In the figure, data source enters the dataClay directly at the backend data service where it is indexed, aggregated and organised into a predefined data model. This results in data being treated as objects by the application, i.e. as a user there is no longer a need to specify a connection to any database (which still happens in the background). Moreover, each data service could potentially be federated and distributed along the transport infrastructure. Thus, any call to an object’s method will return the most recent value, belonging to that object, stored in one of the backend data services. This provides versatility to the user programming applications based on dataClay.
The second solution explored by ELASTIC is based on Druid and it is depicted as follows2:

elastic 2

In the figure, data is ingested by aggregation and processing Tasks (right side of the figure), which generate meaningful, additional information to the original data. These Tasks can identify, generate, and correlate events in the transport infrastructure. Notice that Tasks run close to the data source, thus that data is relevant to that, e.g. tram station, source only. In the figure this is realised by Spark.

Aggregated data then flows to Data Servers where it is stored and indexed as columns. This facilitates slicing data by physical entities. Part of the indexing consists of making metadata available to Query Servers, which are a common query point for big data analytics tools. Consequently, a data analytics tool would query the Query Servers who then contact the relevant Data Server for accessing the requested data. In the figure this is realised by Druid.

Druid and dataClay are complementary solutions that can be combined in a software stack to provide the data analytics functionalities required by ELASTIC. On the one hand, Druid is designed to provide a central access point for efficient time-based queries and workloads based on event-driven data, and can offer a global view of the events related to the different tram stations. On the other hand, dataClay is focused on optimizing the processing of data near the source, and allows to manipulate and share portions of the data between the different parts of the infrastructure. Thus, in the approach being investigated, dataClay ingests raw data from the sources and pre-processes it in-situ (in trams and tram stations), and then handles the relevant events to Druid, which is used to support global time-based analytics workloads. Outputs of the analytics can then be used to take global decisions, or incorporated back to the different parts of the infrastructure to enrich their partial knowledge.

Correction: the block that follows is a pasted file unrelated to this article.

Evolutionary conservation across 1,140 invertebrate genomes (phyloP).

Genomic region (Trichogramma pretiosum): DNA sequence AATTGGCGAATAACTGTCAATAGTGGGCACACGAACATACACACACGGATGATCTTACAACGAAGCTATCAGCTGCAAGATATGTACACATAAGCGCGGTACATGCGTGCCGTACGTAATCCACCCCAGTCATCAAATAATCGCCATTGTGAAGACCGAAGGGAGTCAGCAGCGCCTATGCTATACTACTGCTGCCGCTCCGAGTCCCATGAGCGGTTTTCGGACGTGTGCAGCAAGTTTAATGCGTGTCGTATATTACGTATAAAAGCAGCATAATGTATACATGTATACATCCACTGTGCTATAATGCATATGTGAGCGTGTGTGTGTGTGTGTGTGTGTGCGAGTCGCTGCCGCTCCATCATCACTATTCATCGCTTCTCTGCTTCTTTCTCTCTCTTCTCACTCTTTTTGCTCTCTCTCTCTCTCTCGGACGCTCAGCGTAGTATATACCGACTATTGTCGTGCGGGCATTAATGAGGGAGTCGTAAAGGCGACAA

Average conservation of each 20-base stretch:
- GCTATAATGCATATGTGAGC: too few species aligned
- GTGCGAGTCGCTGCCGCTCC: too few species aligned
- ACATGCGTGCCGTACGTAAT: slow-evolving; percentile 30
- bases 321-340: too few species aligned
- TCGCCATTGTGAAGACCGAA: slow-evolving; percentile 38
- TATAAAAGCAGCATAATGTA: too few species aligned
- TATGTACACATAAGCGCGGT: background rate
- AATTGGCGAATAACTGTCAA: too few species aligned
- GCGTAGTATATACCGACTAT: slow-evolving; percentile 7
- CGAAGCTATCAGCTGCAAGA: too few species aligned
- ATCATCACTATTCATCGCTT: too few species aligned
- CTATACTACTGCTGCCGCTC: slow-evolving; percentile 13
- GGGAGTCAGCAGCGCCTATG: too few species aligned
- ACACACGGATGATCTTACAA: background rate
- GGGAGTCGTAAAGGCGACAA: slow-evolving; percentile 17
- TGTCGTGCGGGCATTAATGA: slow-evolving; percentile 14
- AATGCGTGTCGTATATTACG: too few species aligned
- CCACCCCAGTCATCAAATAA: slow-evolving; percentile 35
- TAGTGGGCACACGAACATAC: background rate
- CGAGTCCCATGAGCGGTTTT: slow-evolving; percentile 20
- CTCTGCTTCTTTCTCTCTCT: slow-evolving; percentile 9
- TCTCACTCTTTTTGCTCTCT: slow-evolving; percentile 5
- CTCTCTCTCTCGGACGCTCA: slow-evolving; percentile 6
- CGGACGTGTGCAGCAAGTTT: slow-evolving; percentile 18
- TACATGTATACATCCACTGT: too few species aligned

Overall, ELASTIC is aiming at delivering tangible mobility results for the benefit of citizens in Florence, which has a clear impact to other cities in Europe.

1Image taken from dataClay manual: https://www.bsc.es/sites/default/files/public/bscw2/content/software-app/technical-documentation/dataclay_2.0_manual.pdf
 2Figure combines architectures from Druid (https://druid.apache.org/) and Spark (https://spark.apache.org/)